Twitter Bios for Book Characters

Slide1

I’d like to share a quick activity I’ve done with my students. After reading a short story or a novel in the class or if the students are assigned to read their own choices, you can use this activity.

Ask the students to write Twitter bios for each character, (or the ones they’ve chosen) in stead of writing character descriptions. You can start with your own example. Tell them to highlight the significant characteristic of that character, adding hashtags as well. You may want to create a template for the exercise, the Power Point will help or you can ask your students to create their own templates.

Slide2

 

 

Posted in creative tasks, creative writing, efl, esl, fillers, fun, fun activities, lesson ideas, using photos, writing

Stories, Stories, Stories

Using photos in EFL Classroom, part 3

We are all stories, right? We tell a new story, the same story, another story all the time and we do it in the class too.

Today I’m going to mention activities that can be used to create new stories for the theme “Using Photos in EFL Classes”.

You can either ask your students to bring some photos they have taken or you can choose the photos you’ve taken or as usual, go to #ELTpics and tell them to choose the pictures they want to think about and write their stories.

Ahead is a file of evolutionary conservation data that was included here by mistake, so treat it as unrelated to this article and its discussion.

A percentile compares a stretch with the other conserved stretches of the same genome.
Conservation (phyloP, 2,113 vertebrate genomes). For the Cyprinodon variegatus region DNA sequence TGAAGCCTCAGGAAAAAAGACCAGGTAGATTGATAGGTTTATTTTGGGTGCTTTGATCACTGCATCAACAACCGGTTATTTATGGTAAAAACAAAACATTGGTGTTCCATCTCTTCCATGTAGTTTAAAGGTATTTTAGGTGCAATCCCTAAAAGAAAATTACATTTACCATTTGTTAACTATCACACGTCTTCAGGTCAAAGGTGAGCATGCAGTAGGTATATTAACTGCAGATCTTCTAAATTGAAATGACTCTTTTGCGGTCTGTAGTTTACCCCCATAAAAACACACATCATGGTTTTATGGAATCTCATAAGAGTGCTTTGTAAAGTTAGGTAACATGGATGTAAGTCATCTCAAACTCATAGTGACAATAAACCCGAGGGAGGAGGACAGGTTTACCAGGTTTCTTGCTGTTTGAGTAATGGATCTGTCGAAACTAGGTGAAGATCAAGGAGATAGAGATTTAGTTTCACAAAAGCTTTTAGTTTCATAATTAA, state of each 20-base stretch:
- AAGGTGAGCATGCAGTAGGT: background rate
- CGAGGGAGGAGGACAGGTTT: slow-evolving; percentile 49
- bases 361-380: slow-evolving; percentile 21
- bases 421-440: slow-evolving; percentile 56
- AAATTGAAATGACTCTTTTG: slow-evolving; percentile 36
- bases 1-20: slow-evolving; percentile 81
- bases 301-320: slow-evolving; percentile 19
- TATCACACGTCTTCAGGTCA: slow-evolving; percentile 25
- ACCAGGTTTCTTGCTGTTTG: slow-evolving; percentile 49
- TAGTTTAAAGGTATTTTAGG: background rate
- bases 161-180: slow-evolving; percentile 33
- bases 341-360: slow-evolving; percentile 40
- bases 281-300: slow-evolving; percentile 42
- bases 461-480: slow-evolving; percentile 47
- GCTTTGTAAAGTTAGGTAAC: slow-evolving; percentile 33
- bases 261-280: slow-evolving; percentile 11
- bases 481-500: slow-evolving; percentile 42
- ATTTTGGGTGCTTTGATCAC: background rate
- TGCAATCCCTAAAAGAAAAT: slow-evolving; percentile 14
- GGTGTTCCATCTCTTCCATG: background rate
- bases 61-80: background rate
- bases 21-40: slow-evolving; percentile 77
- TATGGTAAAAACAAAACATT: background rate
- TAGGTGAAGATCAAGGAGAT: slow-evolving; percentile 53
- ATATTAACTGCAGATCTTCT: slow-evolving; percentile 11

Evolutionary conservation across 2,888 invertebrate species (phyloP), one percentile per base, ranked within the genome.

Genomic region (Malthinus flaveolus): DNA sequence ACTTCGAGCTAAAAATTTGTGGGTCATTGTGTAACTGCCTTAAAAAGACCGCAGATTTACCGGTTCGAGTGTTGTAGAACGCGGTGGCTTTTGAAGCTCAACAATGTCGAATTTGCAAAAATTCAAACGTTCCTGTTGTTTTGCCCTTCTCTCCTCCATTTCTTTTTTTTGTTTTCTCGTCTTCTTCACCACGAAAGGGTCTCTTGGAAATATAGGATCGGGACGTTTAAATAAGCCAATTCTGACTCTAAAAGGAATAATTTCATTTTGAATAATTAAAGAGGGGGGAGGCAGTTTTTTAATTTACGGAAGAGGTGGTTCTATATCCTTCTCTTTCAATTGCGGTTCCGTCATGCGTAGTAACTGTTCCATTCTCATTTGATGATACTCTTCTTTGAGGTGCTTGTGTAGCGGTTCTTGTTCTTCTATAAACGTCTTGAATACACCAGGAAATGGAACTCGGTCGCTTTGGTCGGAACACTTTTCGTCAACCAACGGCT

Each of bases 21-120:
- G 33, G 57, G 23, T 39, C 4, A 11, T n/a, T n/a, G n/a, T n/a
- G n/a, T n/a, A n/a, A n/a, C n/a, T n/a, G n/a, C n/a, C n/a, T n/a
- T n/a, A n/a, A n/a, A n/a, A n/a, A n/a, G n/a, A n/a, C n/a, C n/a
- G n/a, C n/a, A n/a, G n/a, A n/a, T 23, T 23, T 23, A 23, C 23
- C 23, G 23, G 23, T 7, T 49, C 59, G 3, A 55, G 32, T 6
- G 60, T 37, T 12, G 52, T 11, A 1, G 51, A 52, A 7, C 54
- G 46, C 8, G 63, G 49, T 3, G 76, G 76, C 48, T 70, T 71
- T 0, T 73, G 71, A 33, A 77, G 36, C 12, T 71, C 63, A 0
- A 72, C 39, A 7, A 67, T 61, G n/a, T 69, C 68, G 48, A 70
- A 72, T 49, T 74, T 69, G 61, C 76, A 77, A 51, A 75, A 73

You can tell them to write

watching the sea from a distance
watching the sea from a distance
  • Twitter stories, that is 140 characters only per photo
On a cold sunny day in January, I took the tube to go to Covent Garden, I walked around a little. I heard a singer singing a beautiful song.
On a cold sunny day in January, I took the tube to go to Covent Garden, I walked around a little. I heard a singer singing a beautiful song.
  • A mini saga, which is a short piece of writing containing exactly 50 words, plus a title of up to 15 letters.
Going Home It was summer, a hot day in August. We were on our way home. We had a lovely holiday on an island and now we were heading to the big city, to chaos, to exhaustion, to stress. Suddenly my husband said “forget the city, let’s make that island our home.”
Going Home
It was summer, a hot day in August. We were on our way home. We had a lovely holiday on an island and now we were heading to the big city, to chaos, to exhaustion, to stress. Suddenly my husband said “forget the city, let’s make that island our home.”

You can read the previous posts here Using Photos in EFL Classroom Part 1 and here Using Photos in EFL Classroom Part 2 

 

Posted in efl, esl, fun, fun activities, lesson ideas, padlet, Using photos in EFL, web 2.0 tools

Using Photos in EFL Classrooms, Part 2

Padlet Galleries

If you are working on a “theme” that you think can be photographed easily, you can ask your students take photos and add them to the Padlet wall you’ve created for that specific “theme” and ask students to write what made them to take the photo, how they felt about that photo. You may also ask them to describe the photo or write a few words to predict what will happen after the moment they took the photo. You can also ask them to write captions for the photos they have taken.

If you haven’t used Padlet before, you can check one of my previous posts here 

And here is the Padlet wall I created for this post as an example.